In my continuing quest to learn more about web performance, I just finished reading Using WebPageTest by Rick Viscomi, Andy Davies, and Marcel Duran. As I learned in a recent project, WebPageTest is super useful and I was eager to learn more about it, especially since the book came recommended by a trusted source.
I set about to go through the book and while reading I also played around with some tests and digging into the features. And this book goes in depth into all the things you can do with the tool, which I gotta say: it’s impressive. All the ways in which you can test a site to get so much data about performance is great.
But the strength of the book is also helping you think about the best ways to test given specific user data. The authors go through how you can collect that data to make sure you are using WebPageTest in as much the same way your users use your website as possible. This book is worth the read. The final section gets extremely technical, so I will admit I skimmed through that as I don’t know that I’ll ever set up my own instance of WebPageTest, but the first two sections were so great. I feel much better equipped to use the tool and help clients see where problems are happening in their sites.
I read the epub version of the book and since page numbers change depending on your font settings and screen size, I have things broken up by chapter for my highlights. Since this is a more technical book I didn’t highlight as much as usual, but this will definite be a reference I return to when on client projects.
Tools like WebPageTest are considered to be synthetic because of their artificial testing environments. Akin to a clean room in a laboratory, WebPageTest gives its testers granular control over many of the variables that contribute to performance changes, such as geographic location and type of network connection. By making these variables constant, the root causes of poor frontend performance can be more easily identified and measured.
For attempting to determine the overall speed of a page, it’s clear that RUM is the appropriate solution because it accurately represents the performance of actual users. When starting out with WebPageTest, one pitfall is to assume that the synthetic results are like real-user metrics. The reality, however, is that synthetic tools are deliberately designed to focus on the performance of a web page under strict conditions that are otherwise highly volatile in real-user performance.
As easy as it is to see network silence in a waterfall diagram, WebPageTest is not equipped to identify the underlying problem by default. As with the problem of a long first-byte time, the tool is great at showing that there is a problem but additional tools are necessary to determine what the problem actually is. In the case of network silence, a profiler is required.
The WebPageTest grades, on the other hand, are a set of web performance must-haves to which most, if not all, pages should adhere.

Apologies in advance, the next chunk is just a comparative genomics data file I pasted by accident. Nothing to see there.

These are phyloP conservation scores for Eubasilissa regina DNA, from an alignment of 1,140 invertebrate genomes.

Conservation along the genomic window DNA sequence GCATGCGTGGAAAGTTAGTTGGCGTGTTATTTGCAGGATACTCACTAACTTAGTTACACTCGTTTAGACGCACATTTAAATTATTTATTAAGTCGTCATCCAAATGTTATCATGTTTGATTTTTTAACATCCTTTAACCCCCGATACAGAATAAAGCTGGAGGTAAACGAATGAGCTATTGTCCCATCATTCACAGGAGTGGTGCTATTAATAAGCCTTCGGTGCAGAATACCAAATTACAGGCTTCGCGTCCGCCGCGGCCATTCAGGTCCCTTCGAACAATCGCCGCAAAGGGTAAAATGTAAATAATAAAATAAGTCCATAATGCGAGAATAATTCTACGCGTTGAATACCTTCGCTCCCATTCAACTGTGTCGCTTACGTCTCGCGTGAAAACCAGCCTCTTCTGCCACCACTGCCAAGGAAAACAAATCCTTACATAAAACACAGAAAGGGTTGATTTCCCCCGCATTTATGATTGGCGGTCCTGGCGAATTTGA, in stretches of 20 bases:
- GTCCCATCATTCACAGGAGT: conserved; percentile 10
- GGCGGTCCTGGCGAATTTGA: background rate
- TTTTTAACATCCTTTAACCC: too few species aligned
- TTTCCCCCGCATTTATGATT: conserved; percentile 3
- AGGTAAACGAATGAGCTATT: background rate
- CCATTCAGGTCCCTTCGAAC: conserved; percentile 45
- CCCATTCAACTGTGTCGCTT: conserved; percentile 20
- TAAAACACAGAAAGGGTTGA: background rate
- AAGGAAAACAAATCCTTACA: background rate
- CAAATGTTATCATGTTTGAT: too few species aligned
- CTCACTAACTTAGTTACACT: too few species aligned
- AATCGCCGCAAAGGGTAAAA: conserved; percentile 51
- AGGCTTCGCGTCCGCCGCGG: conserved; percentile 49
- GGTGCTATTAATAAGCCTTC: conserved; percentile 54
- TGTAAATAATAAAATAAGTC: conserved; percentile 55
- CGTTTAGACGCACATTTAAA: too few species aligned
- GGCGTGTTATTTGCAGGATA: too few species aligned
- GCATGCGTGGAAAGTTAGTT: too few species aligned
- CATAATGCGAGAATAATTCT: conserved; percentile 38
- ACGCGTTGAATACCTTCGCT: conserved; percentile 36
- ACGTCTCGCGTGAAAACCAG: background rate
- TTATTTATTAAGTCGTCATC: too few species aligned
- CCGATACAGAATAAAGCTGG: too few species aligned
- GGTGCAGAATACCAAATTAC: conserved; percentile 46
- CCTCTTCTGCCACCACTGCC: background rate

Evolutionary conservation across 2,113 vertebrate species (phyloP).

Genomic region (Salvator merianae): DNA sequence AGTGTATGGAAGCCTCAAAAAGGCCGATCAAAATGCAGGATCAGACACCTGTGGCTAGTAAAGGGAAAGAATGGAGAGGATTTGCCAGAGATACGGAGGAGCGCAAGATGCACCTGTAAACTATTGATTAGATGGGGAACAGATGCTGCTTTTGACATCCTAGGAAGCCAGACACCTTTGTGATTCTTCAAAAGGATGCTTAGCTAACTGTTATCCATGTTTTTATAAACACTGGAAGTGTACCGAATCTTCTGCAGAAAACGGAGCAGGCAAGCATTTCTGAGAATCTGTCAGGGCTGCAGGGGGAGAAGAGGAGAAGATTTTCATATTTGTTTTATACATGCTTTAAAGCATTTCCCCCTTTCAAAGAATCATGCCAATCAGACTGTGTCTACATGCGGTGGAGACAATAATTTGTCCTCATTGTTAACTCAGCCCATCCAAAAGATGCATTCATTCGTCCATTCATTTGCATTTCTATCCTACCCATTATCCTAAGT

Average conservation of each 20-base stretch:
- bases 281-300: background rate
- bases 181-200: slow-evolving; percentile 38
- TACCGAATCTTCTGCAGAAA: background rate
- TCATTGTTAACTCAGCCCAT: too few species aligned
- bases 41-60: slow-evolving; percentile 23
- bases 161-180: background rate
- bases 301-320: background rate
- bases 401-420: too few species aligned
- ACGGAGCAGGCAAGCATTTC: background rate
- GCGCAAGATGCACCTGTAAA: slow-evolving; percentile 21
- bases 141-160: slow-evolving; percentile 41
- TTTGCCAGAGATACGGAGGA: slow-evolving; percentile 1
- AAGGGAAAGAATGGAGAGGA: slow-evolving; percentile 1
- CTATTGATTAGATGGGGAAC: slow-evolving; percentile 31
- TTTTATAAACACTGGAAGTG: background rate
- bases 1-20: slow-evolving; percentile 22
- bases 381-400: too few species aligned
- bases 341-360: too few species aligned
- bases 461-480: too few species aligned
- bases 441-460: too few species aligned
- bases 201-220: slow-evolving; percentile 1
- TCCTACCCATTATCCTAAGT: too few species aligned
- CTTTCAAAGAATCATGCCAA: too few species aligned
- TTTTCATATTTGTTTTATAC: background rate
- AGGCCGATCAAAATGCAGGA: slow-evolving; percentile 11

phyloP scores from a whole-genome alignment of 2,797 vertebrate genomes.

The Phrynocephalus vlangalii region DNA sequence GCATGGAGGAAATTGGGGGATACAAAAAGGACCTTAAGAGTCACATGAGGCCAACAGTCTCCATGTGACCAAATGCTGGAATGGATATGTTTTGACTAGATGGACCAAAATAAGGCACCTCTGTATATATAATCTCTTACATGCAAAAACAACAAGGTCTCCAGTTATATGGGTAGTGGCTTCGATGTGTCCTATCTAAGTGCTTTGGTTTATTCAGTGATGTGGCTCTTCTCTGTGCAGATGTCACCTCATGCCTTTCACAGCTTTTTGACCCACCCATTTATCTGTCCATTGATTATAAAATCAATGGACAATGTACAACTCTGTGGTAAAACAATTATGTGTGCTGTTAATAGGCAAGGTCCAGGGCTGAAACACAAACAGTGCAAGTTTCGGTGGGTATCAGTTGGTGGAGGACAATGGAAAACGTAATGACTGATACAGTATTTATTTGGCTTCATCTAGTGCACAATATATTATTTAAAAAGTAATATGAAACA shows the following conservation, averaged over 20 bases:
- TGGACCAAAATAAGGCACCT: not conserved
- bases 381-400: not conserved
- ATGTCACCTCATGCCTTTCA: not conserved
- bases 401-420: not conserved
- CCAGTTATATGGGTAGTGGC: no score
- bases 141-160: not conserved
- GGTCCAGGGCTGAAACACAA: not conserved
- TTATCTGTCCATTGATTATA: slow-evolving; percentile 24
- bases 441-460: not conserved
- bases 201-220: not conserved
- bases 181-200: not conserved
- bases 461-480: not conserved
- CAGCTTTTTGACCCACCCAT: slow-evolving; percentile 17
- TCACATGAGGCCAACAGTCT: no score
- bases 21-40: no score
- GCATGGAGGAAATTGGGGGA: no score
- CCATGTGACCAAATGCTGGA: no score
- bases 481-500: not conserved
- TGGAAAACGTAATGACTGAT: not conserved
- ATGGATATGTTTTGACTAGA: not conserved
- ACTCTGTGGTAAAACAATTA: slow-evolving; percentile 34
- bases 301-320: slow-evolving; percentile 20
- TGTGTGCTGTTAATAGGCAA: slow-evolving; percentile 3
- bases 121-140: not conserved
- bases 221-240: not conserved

Summary of Part 1
In the web performance testing version of “show and tell,” the filmstrip and video serve as the tangible parts of the performance story. They can’t do it alone, though, so we use these tools in addition to the cold hard metrics and waterfall charts to tell the complete story.
By linking user data like IP address with page data, the services are able to interpolate patterns such as navigation flow through a website. RUM services are also capable of handling application-specific data.
Adding a RUM service to your website gives you the ability to not only monitor performance but also capture valuable information about who your users are. And because RUM constantly ingests live data, you can see how users change the way they access your site over time.
By leveraging software that aggregates real-user demographics, you’re able to determine the most accurate settings to represent your visitors.
Optimizing the synthetic experience will more likely translate to an optimized real-user experience when you’re able to focus on the issues that actually affect them.
This has become the universal truth of web development; users can and will access the web however they are able. In recent years, the freedom of accessibility has become less about “taking back the Web” by choice of browser and more about convenience of access with mobile devices.
Despite these limitations, there is still something to be learned from emulation. Especially when mobile tests are compared against straightforward desktop tests, egregious “mobile-unfriendly” anti-patterns can be spotted.
WebPageTest accommodates this discrepancy by changing the way the desktop test agent is able to communicate over the network. This technique, called traffic shaping, allows test agents to simulate slow connection speeds.
It’s worth noting that when you run a SPOF test, nothing may actually go wrong. This is a good thing! This means that your page is adequately prepared to handle the sudden failure of a third-party resource.